XRAYretired wrote:planecane wrote:flyingphil wrote:Regulators knew before crashes that 737 MAX trim control was confusing in some conditions: document
https://www.reuters.com/article/us-ethi ... SKCN1RA0DP
U.S. and European regulators knew at least two years before a Lion Air crash that the usual method for controlling the Boeing 737 MAX's nose angle might not work in conditions similar to those in two recent disasters, a document shows.
I have not seen this before.. sorry if it has been posted before, not easy to keep up with the MAX news.
Doesn't look good for Boeing or the FAA.
Q4 is almost upon us and Boeing has not submitted the fix to the FAA and the MAX10 has yet to fly..
What isn't made clear by the article (which is probably the result of the news media rushing to get the "scoop" without first getting all the facts) is WHY the electric trim wouldn't work in certain conditions. The article says:It specifically noted that at speeds greater than 230 knots (265mph, 425kph) with flaps retracted, pilots might have to use the wheel in the cockpit’s center console rather than an electric thumb switch on the control yoke.
Based upon the conditions, it appears that the reason is somehow related to the MCAS software. But, from what we know, trimming opposite to MCAS would have interrupted it temporarily. It doesn't make sense that the same motor that drives the stabilizer movement just fine on the NG under these conditions would reach some kind of physical limit on the MAX. It's the same stabilizer so the aerodynamic forces should be roughly equivalent under the same conditions. Does this mean that a software limit was added to MCAS to not allow the pilot to electrically trim out all of the MCAS input? IF that is the case, then the runaway stabilizer NNC as written would not work once the MCAS runaway progressed beyond a certain point.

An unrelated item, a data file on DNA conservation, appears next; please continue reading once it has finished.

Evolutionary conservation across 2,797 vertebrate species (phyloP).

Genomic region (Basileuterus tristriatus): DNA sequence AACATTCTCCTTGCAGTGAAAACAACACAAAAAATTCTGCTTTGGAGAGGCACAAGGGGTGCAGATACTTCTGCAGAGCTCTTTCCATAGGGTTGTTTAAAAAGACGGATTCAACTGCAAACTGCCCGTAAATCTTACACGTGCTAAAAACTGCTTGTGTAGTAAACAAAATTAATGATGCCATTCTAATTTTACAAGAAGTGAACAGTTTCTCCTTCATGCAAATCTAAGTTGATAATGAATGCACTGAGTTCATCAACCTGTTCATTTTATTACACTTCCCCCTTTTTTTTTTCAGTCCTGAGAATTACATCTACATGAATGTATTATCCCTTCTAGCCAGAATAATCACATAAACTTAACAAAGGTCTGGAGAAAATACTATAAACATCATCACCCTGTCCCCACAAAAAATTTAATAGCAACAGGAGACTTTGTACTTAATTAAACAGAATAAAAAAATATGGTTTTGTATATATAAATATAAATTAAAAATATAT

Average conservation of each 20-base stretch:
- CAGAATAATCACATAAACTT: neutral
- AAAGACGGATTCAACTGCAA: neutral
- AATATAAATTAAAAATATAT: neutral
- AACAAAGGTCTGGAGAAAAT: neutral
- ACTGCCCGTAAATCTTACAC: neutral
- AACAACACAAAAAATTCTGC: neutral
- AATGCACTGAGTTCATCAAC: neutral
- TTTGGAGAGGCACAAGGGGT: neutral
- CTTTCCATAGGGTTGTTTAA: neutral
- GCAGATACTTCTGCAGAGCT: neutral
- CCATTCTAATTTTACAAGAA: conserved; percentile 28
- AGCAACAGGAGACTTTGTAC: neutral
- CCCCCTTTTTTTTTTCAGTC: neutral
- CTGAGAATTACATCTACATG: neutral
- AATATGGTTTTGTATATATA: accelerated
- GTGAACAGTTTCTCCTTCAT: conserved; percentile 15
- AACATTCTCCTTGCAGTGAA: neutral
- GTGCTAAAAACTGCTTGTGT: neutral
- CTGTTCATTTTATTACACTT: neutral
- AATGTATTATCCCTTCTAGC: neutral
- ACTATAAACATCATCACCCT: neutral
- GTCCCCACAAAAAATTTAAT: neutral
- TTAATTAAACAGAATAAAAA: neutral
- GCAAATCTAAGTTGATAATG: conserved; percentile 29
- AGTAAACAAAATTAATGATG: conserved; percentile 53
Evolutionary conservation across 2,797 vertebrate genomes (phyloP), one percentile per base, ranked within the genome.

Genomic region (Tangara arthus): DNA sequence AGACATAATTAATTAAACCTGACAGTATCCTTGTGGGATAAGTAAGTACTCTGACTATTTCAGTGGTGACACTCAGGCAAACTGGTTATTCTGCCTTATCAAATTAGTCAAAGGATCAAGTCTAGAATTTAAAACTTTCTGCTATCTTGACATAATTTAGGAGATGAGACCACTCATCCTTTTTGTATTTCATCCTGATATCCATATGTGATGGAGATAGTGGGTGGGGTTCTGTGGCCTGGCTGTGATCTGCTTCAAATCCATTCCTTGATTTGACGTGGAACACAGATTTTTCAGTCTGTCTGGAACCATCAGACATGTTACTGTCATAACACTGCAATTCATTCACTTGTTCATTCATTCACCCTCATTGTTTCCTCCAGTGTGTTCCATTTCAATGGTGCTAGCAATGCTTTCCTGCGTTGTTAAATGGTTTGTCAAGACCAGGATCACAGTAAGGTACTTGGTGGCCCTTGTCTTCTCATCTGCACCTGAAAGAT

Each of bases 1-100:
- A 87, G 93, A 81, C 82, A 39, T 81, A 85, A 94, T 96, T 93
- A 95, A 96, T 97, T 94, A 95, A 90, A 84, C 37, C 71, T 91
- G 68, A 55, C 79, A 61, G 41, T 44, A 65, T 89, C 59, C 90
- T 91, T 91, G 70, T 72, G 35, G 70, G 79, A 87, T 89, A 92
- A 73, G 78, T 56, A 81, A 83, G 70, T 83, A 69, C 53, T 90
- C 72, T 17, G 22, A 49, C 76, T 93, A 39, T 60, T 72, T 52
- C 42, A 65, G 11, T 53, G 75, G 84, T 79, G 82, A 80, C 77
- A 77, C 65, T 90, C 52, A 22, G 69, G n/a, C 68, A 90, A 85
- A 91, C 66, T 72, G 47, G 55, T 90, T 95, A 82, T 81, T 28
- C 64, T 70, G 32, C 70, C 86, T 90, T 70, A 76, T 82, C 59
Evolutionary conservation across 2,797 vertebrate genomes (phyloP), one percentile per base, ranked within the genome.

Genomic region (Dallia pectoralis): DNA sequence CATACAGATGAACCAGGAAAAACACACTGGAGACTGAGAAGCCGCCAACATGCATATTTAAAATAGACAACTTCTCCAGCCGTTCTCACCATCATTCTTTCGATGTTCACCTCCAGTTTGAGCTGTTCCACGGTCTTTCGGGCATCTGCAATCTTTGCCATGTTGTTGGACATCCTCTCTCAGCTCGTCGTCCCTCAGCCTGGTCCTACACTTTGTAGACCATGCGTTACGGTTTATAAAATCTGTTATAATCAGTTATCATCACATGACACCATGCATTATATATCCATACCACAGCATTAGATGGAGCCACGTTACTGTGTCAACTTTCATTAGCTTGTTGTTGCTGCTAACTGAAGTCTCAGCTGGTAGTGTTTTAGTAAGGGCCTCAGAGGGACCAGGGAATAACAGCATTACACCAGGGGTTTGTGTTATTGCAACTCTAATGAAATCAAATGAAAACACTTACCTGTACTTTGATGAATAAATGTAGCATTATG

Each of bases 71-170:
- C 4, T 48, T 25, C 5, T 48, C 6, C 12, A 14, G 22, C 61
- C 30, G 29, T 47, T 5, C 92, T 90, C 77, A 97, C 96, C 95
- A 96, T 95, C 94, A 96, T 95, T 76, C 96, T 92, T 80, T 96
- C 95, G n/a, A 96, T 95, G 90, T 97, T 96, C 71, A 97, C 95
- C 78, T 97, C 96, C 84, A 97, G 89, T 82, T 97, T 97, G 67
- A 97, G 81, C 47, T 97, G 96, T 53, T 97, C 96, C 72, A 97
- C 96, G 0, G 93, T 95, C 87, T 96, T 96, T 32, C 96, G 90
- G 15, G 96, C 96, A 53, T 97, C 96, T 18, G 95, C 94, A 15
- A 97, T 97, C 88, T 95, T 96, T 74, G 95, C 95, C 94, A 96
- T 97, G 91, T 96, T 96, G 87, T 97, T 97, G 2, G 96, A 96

I guess for clarification we either need more detailed leaks or will have to wait for the final report on the Lion Air crash.
Again if you read the EASA finding from the original certification. This sentence may provide the clue:
Boeing set the thumb switch limits in order to increase the level of safety for out-of-trim dive characteristics(CS 25.255(a)(1)). The resulting thumb switch limits require an alternative trim method to meet CS 25.161trim requirements in certain corners of the operational envelope.'
It may indeed indicate another 'minor' change to flight controls that was not disclosed.
I missed this back in March when it was originally published. I just read the EASA document, and then I went back and looked at my MAX differences material. We were simply told "the trim authority for main electric and autopilot trim is less than for manual trim". For flight crew, this is a much bigger deal than MCAS, and I'm extremely disappointed that Boeing and the FAA didn't feel we needed to know the specifics.
Once I have my coffee, if everyone is ready to grab the pitch forks, fire up the torches and head over to Boeing and the FAA I'm in.